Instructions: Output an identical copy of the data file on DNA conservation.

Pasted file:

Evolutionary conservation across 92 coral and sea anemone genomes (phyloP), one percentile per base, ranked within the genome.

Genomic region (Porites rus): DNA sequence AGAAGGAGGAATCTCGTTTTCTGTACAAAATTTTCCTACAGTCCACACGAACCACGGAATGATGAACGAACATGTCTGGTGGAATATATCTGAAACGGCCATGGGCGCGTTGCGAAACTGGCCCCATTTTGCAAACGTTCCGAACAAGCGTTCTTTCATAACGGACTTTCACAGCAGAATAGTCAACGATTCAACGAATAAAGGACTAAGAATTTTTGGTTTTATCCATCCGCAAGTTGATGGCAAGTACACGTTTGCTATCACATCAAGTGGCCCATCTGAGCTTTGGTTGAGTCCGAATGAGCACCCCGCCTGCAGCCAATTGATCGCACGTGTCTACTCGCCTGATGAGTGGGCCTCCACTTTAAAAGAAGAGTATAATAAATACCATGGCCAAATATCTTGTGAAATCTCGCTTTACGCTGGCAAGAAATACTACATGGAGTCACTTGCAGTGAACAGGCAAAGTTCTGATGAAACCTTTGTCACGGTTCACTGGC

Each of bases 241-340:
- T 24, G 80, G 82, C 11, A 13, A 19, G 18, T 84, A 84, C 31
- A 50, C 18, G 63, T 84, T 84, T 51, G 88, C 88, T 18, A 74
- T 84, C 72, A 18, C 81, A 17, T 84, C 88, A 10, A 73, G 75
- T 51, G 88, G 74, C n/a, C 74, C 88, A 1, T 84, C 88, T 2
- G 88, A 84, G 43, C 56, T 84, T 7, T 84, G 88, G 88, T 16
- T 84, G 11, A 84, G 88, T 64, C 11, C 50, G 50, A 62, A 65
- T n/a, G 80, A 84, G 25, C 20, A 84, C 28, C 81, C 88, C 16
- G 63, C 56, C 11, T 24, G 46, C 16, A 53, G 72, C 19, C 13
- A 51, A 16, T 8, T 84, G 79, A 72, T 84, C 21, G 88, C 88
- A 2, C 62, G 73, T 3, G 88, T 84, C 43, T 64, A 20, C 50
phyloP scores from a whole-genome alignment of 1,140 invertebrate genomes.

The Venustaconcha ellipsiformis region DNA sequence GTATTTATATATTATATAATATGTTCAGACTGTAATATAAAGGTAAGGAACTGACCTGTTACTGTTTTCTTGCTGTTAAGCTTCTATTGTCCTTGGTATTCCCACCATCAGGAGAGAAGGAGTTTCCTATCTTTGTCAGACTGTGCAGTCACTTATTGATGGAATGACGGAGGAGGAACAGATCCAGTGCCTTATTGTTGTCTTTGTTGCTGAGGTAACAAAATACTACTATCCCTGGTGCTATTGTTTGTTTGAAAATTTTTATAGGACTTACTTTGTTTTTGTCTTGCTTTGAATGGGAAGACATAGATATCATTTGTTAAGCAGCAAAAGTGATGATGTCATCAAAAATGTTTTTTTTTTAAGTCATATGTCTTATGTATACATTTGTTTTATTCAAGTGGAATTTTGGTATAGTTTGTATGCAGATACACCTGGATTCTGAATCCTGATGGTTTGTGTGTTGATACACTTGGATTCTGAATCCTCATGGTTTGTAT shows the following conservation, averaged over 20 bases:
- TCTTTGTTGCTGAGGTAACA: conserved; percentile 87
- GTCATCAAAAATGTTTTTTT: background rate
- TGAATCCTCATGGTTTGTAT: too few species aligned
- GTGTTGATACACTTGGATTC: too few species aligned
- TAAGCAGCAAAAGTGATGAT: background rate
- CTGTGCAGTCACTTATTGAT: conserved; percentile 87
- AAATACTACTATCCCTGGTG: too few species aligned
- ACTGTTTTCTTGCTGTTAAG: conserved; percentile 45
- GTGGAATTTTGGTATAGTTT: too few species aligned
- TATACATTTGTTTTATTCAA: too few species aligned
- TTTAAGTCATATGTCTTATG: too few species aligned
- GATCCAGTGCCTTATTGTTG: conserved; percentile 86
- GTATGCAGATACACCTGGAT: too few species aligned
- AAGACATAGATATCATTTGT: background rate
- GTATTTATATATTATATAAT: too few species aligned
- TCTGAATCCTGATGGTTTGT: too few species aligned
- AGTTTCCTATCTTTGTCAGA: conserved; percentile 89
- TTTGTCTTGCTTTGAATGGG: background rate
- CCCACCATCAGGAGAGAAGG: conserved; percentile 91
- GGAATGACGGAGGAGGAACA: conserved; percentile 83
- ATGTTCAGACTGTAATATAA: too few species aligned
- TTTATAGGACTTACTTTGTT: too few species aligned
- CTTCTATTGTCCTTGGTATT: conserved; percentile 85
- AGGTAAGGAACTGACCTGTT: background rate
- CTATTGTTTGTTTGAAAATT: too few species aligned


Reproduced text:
Evolutionary conservation across 92 coral and sea anemone genomes (phyloP), one percentile per base, ranked within the genome.

Genomic region (Porites rus): DNA sequence AGAAGGAGGAATCTCGTTTTCTGTACAAAATTTTCCTACAGTCCACACGAACCACGGAATGATGAACGAACATGTCTGGTGGAATATATCTGAAACGGCCATGGGCGCGTTGCGAAACTGGCCCCATTTTGCAAACGTTCCGAACAAGCGTTCTTTCATAACGGACTTTCACAGCAGAATAGTCAACGATTCAACGAATAAAGGACTAAGAATTTTTGGTTTTATCCATCCGCAAGTTGATGGCAAGTACACGTTTGCTATCACATCAAGTGGCCCATCTGAGCTTTGGTTGAGTCCGAATGAGCACCCCGCCTGCAGCCAATTGATCGCACGTGTCTACTCGCCTGATGAGTGGGCCTCCACTTTAAAAGAAGAGTATAATAAATACCATGGCCAAATATCTTGTGAAATCTCGCTTTACGCTGGCAAGAAATACTACATGGAGTCACTTGCAGTGAACAGGCAAAGTTCTGATGAAACCTTTGTCACGGTTCACTGGC

Each of bases 241-340:
- T 24, G 80, G 82, C 11, A 13, A 19, G 18, T 84, A 84, C 31
- A 50, C 18, G 63, T 84, T 84, T 51, G 88, C 88, T 18, A 74
- T 84, C 72, A 18, C 81, A 17, T 84, C 88, A 10, A 73, G 75
- T 51, G 88, G 74, C n/a, C 74, C 88, A 1, T 84, C 88, T 2
- G 88, A 84, G 43, C 56, T 84, T 7, T 84, G 88, G 88, T 16
- T 84, G 11, A 84, G 88, T 64, C 11, C 50, G 50, A 62, A 65
- T n/a, G 80, A 84, G 25, C 20, A 84, C 28, C 81, C 88, C 16
- G 63, C 56, C 11, T 24, G 46, C 16, A 53, G 72, C 19, C 13
- A 51, A 16, T 8, T 84, G 79, A 72, T 84, C 21, G 88, C 88
- A 2, C 62, G 73, T 3, G 88, T 84, C 43, T 64, A 20, C 50
phyloP scores from a whole-genome alignment of 1,140 invertebrate genomes.

The Venustaconcha ellipsiformis region DNA sequence GTATTTATATATTATATAATATGTTCAGACTGTAATATAAAGGTAAGGAACTGACCTGTTACTGTTTTCTTGCTGTTAAGCTTCTATTGTCCTTGGTATTCCCACCATCAGGAGAGAAGGAGTTTCCTATCTTTGTCAGACTGTGCAGTCACTTATTGATGGAATGACGGAGGAGGAACAGATCCAGTGCCTTATTGTTGTCTTTGTTGCTGAGGTAACAAAATACTACTATCCCTGGTGCTATTGTTTGTTTGAAAATTTTTATAGGACTTACTTTGTTTTTGTCTTGCTTTGAATGGGAAGACATAGATATCATTTGTTAAGCAGCAAAAGTGATGATGTCATCAAAAATGTTTTTTTTTTAAGTCATATGTCTTATGTATACATTTGTTTTATTCAAGTGGAATTTTGGTATAGTTTGTATGCAGATACACCTGGATTCTGAATCCTGATGGTTTGTGTGTTGATACACTTGGATTCTGAATCCTCATGGTTTGTAT shows the following conservation, averaged over 20 bases:
- TCTTTGTTGCTGAGGTAACA: conserved; percentile 87
- GTCATCAAAAATGTTTTTTT: background rate
- TGAATCCTCATGGTTTGTAT: too few species aligned
- GTGTTGATACACTTGGATTC: too few species aligned
- TAAGCAGCAAAAGTGATGAT: background rate
- CTGTGCAGTCACTTATTGAT: conserved; percentile 87
- AAATACTACTATCCCTGGTG: too few species aligned
- ACTGTTTTCTTGCTGTTAAG: conserved; percentile 45
- GTGGAATTTTGGTATAGTTT: too few species aligned
- TATACATTTGTTTTATTCAA: too few species aligned
- TTTAAGTCATATGTCTTATG: too few species aligned
- GATCCAGTGCCTTATTGTTG: conserved; percentile 86
- GTATGCAGATACACCTGGAT: too few species aligned
- AAGACATAGATATCATTTGT: background rate
- GTATTTATATATTATATAAT: too few species aligned
- TCTGAATCCTGATGGTTTGT: too few species aligned
- AGTTTCCTATCTTTGTCAGA: conserved; percentile 89
- TTTGTCTTGCTTTGAATGGG: background rate
- CCCACCATCAGGAGAGAAGG: conserved; percentile 91
- GGAATGACGGAGGAGGAACA: conserved; percentile 83
- ATGTTCAGACTGTAATATAA: too few species aligned
- TTTATAGGACTTACTTTGTT: too few species aligned
- CTTCTATTGTCCTTGGTATT: conserved; percentile 85
- AGGTAAGGAACTGACCTGTT: background rate
- CTATTGTTTGTTTGAAAATT: too few species aligned